State and federal leaders will decide what rules are to be eased on Friday at a crucial national cabinet meeting.
Deputy chief medical officer Paul Kelly said restrictions would be gradually eased rather than a wholesale return to life before the pandemic.
“Some things will open – others will not,” he told reporters in Canberra.
“It will be scaled so that risk of increasing the number of cases is minimised while giving the maximum benefit to the economy and to normalisation of society.”
The ACT will stagger sending public school students back to classrooms over the next four weeks.
Select year levels will begin returning from May 18 before all students are back by June.
Canberra’s non-government schools are expected to set a similar timeline.
Adults on campus will still be expected to follow social distancing measures, with the schools to undergo deep cleaning before students return.
Australian Medical Association president Tony Bartone is warning national cabinet not to feel pressured into lifting restrictions.
“Friday’s meeting should continue to apply medical evidence when putting the health of all Australians first,” he said.
He said reinstating isolation measures after a second wave of infections would be worse for health outcomes and the economy than a cautious relaxation.
“People should not get their hopes up too high at this stage, because rushing to get things back to normal, without caution and safeguards, risks a huge setback for everyone,” Dr Bartone said.
There have been 6875 cases of coronavirus in Australia, with 5984 people recovered.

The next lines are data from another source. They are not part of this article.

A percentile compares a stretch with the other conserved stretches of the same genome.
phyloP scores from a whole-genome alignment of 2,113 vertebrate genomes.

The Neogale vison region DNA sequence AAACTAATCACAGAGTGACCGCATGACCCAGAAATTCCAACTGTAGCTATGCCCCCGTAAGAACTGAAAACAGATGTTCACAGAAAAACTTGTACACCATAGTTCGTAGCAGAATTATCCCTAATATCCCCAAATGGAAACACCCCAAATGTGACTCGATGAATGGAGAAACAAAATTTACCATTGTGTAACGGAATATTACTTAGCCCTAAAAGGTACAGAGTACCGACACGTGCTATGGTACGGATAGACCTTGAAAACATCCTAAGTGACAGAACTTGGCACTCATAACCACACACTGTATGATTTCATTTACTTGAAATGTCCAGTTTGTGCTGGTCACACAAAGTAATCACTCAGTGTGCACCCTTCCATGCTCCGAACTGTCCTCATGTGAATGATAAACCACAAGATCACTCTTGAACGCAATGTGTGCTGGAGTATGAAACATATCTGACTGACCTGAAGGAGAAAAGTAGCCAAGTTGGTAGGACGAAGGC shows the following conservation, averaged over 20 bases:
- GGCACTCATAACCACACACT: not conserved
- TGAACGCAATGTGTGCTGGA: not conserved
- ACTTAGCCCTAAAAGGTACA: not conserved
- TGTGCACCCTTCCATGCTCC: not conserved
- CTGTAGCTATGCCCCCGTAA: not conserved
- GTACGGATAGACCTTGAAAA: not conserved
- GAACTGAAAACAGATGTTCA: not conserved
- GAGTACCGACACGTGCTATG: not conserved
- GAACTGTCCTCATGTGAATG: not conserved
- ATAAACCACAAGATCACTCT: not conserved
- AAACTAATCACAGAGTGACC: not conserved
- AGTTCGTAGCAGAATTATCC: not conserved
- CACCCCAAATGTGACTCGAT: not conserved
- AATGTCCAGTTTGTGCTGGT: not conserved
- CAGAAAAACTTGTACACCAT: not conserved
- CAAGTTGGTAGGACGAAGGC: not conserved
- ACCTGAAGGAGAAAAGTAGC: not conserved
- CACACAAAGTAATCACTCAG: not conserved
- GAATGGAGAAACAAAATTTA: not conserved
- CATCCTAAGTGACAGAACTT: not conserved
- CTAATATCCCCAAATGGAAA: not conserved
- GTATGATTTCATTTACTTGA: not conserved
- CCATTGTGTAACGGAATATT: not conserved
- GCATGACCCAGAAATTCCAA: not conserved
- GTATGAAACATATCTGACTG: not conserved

The death toll is 97 with 16 lives claimed at western Sydney nursing home Newmarch House, which faced regulatory action on Wednesday.
A cluster at a Melbourne abattoir is behind 49 cases, while the national infection rate had its highest increase for more than two weeks on Wednesday when 26 diagnoses were reported.
The effective reproduction number, which measures the ability of the virus to spread, will need to remain below one for eased restrictions to remain in place.
That means an infected person on average passed the disease on to less than one other.
Keeping the growth of infections low and demonstrating an ability to stay on top of outbreaks are other crucial factors.
“As we look to open up society we will expect to see other outbreaks and the important thing is that we will need to be able to get on top of them quickly,” Professor Kelly said.
More than 5.1 million people have downloaded and registered for the government’s coronavirus tracing app.
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